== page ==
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Film Noir

SDAFF 2018: LONG DAY’S JOURNEY INTO NIGHT – What the hell? Yes.

November 13, 2018

By Dr. Craig D. Reid

In the early 1960s, I remember seeing a film on the BBC called Citizen Kane (1941) and mum telling me it was about a child’s sled on the mind of a dying adult and according to her it was a French influenced movie. The only things that had meaning to me was that I had never ridden on a sled and didn’t know that the French made films. That was my introduction to film noir (dark film in French).

Now that I’m in my early ’60s and had just finished watching Chinese director Bi Gan’s film noir Long Day’s Journey Into Night, the title borrowed from Eugene O’Neill’s famous 1941-42 stage play title, I thought the movie’s title coolly reflected the crazy sanatarium sensibility and drugged up deranged madness and insanity that O’Neill undoubtedly encountered during his 1912-13 experience in a sanatorium, which is the impetus behind his play.

So what’s the short explanation for Journey into Night? What the hell is this? with the answer being Yes it is. And that’s film noir for you, stylish crime dramas that accentuate cynicism and sexual motivations, plus, a lot of scenes that seemingly often don’t make sense. Yet as a we watch and go through what the characters grow through, along the way there’s a lot of What’s the point of that? scenes that are all thoroughly open to interpretation, thus why film noir can take up a semester of film school to discuss.

If you saw the movie, the obvious amazing scene to everyone worldwide is the elephant in the room last hour of the film. To me, another What? moment is when one of the characters, in one take, slowly eats a whole apple as he drives himself to tears…yes, the whole apple, from start to finish. I laughed to myself because I couldn’t stop thinking about how many takes of eating a whole apple did he have to do in order to quench Bi’s appetite.

I had a similar moment as I earlier watched another SDAFF noir film, A Land Imagined, when the antagonist took off all of his clothes and ran on a tread buck naked at a rather brisk pace, I might add, for about two minutes, with everything literally flapping in the wind. I laughed thinking about how many takes the director had the actor do the shot and the pain the actor might have felt as well as the exhaustion.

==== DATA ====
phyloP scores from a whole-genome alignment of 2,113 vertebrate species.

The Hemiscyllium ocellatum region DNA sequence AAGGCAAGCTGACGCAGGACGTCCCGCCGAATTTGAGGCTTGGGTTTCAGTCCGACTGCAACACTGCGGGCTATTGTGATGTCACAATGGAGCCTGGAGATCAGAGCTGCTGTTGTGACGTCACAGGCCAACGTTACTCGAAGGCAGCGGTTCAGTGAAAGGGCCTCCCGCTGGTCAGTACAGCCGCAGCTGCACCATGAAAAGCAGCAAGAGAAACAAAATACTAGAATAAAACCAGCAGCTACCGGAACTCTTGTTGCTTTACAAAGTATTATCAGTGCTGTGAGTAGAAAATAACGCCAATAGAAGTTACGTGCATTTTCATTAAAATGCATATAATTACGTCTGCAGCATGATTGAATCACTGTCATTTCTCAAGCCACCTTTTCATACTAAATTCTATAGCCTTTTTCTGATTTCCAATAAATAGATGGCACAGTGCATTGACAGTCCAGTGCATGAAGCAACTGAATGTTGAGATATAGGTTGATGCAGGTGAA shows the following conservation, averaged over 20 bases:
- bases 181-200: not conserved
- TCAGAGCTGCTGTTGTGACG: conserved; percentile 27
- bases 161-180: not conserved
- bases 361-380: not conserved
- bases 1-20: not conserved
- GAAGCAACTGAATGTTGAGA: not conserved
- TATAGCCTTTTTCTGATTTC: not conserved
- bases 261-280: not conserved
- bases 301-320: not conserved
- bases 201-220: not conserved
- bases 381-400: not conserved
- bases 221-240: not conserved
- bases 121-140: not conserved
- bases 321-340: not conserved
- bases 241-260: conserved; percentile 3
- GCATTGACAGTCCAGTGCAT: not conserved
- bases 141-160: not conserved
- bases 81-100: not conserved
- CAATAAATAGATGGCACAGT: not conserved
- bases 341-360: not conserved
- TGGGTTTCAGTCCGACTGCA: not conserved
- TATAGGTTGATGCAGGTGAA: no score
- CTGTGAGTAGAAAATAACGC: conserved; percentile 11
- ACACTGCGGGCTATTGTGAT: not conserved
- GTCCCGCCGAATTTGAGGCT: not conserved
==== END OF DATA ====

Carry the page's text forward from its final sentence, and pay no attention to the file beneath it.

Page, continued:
Apart from that, the film was pretty clear to me, not that I expect everyone to agree with me. Yet here’s what’s probably common for everyone. It’s about former casino owner Luo (Huang Jue) who travels between the real, his dreams, and his memories, in search of Wan Qiwen (Tang Wei), the woman he fell in love with in his hometown Kaili.

Amid heavy rains and dripping water everywhere, a great mood enhancing device, Luo begins the search in a run down restaurant originally ran by his father, Wildcat, who was murdered ten year earlier. His first clue is a picture of Wan with a what looks like a cigarette-burned hole in it, hidden in the back of a rusty broken clock. Following the trail leads him to a woman’s prison and an inmate who gives him a little green book she stole from Wan’s house. The book contains clues in the guise of spells, the alchemy of flight and how to make a house spin around, which we know must hold quasi-spiritual sustenance and importance of what is to come.

However, one of the things that was confusing to me, and maybe it was just the English translation, but on several occasions it seemed that Kaili was a female character’s name and also the name of a lackadaisical dog.

By the time we get to the all important third act, an hour-long, 3D, one-take, mind bending, soul grabbing and OMG visual bombardment sequence, it begins in a low brow, musty, dank and dingy movie theater featuring a cineaste 3D presentation of who knows what. When Luo puts on 3D glasses, that’s our cue to get in line, don our 3D classes and prepare for the kind of O’neill madness and mental misconstrued distortions that patients often suffered during their stays in the early 1900s sanatoriums set up for patients with serious mental and long term physical health issues.

As mentioned earlier that film noir can take a semester to discuss in film school, the same holds true in an Italian literature class taught by Mr. Bottino who spent half a semester debating the first part of the Italian writer Dante Alighieri’s 14th century epic poem Divine Comedy, a allegory about the soul’s journey toward God by recognizing and subsequently rejecting sin. Most people know this first section as Dante’s Inferno as the author is guided through hell by the Roman poet Virgil (wrote The Aeneid), a place depicted as nine concentric circle.

The journey starts with Dante, I mean Luo, descending into a hell-like netherworld via a slow moving basket on zip line from the wide spaces of a hill top down into the narrow claustrophobic confines of tunnels, meandering corridors to the core (a ball-shaped pseudo-center of hell), where he must face and challenge Hades, the God of Hell, to a contest (hmm, maybe ping-pong?) as means to find his way out of hell. Though I can’t truly remember, it seemed subconsciously to me that nine mains sets were used during the 3D sequence.

The droning and wailing music that lulls in the background sounds like moaning and whining spirits trapped in hell, a circus of party goers, singers, gamers and the odd mad animal, as it regurgitates in our brains like a hypno-wheel that straps the body and traps the mind into relinquishing themselves into never escaping from hell and remaining in purgatory forever. Like Dante, Luo must also find a way out.

BTW, I have to hand it to my mum, her short explanation about Citizen Kane to her 7-8 year old son was descent considering mum rarely watched movies back then.

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